Academic journal article Africa

Wombs as God's Laboratories: Pentecostal Discourses of Femininity in Zimbabwe

Academic journal article Africa

Wombs as God's Laboratories: Pentecostal Discourses of Femininity in Zimbabwe

Article excerpt

ABSTRACT

Studies of born-again Churches in Africa generally conclude that they help members embrace modernity. Their teachings provide the ideological bases for members to embrace changing material realities. Such studies are rather silent on the demands of this ideological frame on women and men. This article looks at two Zimbabwean women's organisations, Gracious Woman and Precious Stones, affiliated to Zimbabwe Assemblies of God in Africa and Family of God respectively. Using ethnographic methods, it argues that such organisations teach women domesticity and romanticise female subordination as glorifying God. They discourage individualism by exalting motherhood, wifehood and domesticity as service to God. These demands emerge at a time when life is changing drastically in urban areas as women get educated and enter the professions. Economically a small but growing number of black families have experienced some upward mobility--something these Churches encourage through 'the gospel of prosperity'. Although accumulation and upward mobility free families from (traditional) kin obligations which the Churches encourage, women are discouraged from resisting the patriarchal yoke even when material circumstances make it possible. The organisations repackage patriarchy as Christian faith. The article concludes that if these Churches are concerned with managing modernity, then they see modernity as female subordination.

Studies of urban Pentecostal (also referred to as 'born again') Churches in Africa have generally concluded that this variant of Christianity helps people to cope with the pressures and demands of 'modernity' (see Meyer, 1996, 1998, for Ghana; van Dijk, 1998, for Malawi; and Maxwell, 1998, for Zimbabwe). 'Modernity' here is taken to mean 'leaving' traditional ways of life or 'breaking with the past' (Meyer, 1998), meaning an end to ancestral worship, being tied to kin, 'split families' because of labour migration, use of traditional medicine and health care and belief in the occult (see also van Dijk, 1998). Traditional culture is portrayed as 'the work of the devil' and therefore antithetical to God (see Maxwell, 1998; Meyer, 1998; van Dijk, 1998). These studies show that Pentecostalism provides an ideological framework, which legitimises behaviours contrary to tradition as described above. They encourage individualism, which not only enables saving and accumulation but also a process of class formation. However, these studies are silent on the gendered nuances of this process of social change, accumulation and class formation. What roles are expected of 'born again' men and women? This study tries to answer the question by looking at discourses of femininity as purveyed by urban-based Pentecostal women's organisations, Gracious Woman and Precious Stones, affiliated to two prominent Pentecostal Churches, the Zimbabwe Assemblies of God in Africa (ZAOGA) and Family of God (FOG) respectively. (1) It will be argued that these organisations focus on domesticity as a way of setting born-again women apart from other women, as a sign of their modernity and faith. However (contrary to Martin, 2002: 98, 169), the teachings simultaneously tighten the patriarchal grip on women.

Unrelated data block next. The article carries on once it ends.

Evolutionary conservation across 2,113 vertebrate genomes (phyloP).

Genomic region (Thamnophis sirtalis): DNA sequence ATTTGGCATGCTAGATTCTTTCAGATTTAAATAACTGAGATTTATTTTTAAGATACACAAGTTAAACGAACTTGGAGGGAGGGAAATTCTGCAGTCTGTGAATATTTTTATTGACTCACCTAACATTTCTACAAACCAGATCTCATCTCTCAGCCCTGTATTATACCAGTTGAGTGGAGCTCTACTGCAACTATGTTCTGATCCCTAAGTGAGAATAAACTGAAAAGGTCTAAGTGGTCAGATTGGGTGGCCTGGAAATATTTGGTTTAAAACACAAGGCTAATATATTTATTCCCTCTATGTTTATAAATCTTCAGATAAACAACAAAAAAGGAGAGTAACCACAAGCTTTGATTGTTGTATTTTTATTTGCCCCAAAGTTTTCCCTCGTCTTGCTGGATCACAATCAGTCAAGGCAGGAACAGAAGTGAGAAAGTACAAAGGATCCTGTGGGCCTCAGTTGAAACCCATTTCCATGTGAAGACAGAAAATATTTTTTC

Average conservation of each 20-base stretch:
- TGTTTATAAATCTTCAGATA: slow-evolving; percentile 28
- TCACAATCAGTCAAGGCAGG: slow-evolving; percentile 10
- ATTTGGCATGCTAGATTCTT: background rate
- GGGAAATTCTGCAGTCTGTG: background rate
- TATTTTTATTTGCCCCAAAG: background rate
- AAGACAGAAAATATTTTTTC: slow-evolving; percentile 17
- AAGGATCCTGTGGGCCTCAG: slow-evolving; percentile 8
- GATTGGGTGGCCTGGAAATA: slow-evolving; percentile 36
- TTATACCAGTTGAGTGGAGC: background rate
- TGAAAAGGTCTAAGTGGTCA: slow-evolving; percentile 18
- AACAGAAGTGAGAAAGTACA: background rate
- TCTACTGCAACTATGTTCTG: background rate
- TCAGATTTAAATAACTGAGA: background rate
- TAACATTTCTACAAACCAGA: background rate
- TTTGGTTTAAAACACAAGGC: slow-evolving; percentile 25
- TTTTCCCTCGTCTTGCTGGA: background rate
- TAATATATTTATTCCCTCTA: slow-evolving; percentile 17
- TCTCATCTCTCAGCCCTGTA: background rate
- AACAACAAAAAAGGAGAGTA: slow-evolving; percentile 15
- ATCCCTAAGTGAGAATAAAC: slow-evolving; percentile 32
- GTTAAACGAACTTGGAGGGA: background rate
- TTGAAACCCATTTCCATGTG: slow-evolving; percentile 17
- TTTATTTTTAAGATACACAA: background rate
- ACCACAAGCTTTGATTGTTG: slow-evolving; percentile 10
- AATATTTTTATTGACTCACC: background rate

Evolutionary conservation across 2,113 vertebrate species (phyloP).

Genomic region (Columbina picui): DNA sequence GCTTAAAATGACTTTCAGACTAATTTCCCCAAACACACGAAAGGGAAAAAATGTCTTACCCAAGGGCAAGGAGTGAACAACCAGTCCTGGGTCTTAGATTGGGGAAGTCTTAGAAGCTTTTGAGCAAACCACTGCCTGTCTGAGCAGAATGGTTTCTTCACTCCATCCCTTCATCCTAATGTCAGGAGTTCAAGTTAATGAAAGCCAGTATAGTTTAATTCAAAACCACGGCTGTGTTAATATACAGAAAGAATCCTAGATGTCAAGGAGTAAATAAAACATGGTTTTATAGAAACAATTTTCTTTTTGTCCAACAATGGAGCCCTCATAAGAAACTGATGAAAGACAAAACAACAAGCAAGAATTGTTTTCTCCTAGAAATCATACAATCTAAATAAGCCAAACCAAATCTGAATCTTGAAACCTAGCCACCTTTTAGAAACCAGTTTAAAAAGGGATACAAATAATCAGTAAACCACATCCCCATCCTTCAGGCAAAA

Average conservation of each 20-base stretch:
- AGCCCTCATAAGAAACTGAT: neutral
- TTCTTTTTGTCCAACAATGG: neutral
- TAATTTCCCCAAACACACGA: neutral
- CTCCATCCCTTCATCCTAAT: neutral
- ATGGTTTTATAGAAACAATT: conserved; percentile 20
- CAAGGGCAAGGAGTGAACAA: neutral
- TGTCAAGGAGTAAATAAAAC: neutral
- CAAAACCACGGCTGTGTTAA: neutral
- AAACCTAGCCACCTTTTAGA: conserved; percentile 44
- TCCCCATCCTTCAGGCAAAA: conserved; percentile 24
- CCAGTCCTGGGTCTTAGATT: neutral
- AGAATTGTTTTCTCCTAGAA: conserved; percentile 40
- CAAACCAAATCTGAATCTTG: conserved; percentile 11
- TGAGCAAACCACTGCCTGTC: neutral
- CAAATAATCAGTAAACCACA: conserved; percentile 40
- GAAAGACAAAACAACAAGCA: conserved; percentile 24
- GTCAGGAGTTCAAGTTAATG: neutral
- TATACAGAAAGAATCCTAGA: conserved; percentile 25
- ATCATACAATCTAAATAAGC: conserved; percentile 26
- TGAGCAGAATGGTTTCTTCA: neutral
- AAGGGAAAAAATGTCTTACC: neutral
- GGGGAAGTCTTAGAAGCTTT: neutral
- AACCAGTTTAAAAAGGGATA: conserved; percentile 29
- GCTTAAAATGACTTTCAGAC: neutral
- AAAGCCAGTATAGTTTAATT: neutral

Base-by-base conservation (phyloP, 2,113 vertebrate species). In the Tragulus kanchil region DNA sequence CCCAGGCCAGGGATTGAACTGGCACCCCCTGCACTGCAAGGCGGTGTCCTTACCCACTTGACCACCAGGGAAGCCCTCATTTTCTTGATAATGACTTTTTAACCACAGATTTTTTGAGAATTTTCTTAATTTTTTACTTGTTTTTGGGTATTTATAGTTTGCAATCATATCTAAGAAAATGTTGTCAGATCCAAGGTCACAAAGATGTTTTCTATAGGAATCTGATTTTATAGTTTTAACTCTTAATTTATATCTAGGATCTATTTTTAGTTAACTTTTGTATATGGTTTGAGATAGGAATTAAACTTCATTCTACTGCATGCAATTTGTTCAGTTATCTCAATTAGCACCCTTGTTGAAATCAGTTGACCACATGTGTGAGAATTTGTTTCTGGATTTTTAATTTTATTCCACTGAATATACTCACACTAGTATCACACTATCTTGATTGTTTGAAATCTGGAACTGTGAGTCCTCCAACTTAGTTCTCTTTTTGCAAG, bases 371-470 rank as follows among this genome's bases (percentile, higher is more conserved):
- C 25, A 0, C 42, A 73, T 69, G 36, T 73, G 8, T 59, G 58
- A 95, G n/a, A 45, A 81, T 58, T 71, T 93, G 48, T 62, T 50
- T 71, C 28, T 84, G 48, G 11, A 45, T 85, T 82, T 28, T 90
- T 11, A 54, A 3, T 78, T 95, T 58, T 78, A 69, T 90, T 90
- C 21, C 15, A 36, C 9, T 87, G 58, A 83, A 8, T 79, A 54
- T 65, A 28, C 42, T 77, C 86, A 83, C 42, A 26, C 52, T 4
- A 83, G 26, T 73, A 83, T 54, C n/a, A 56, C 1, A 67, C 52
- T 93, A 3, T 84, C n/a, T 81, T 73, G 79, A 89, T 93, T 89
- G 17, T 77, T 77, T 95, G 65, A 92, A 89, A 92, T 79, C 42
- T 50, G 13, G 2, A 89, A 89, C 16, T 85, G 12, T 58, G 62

Information on these organisations and what they teach was gathered through observation and interviews with selected informants, starting slowly in April 1999 and ending in July 2000. This entailed attending meetings and functions such as weddings, baby showers, baby welcomes and kitchen teas. In total three weddings, two kitchen teas, two baby showers and baby welcomes, and twenty-two prayer meetings were attended. I also analysed printed and audio publications of the two organisations.

CHRISTIANITY AND ZIMBABWEAN WOMEN: A BRIEF HISTORICAL REVIEW

From the colonial era the christianisation of women was driven by the need to train a corps of women who as wives of already christianised men could facilitate the creation of 'Christian homes' through teaching about Christian domesticity, Christian wifehood, housekeeping and motherhood (see Ranger, 1995: 34; Labode, 1993: 128-34; Schmidt, 1992: 129-31; Rogers, 1981). …

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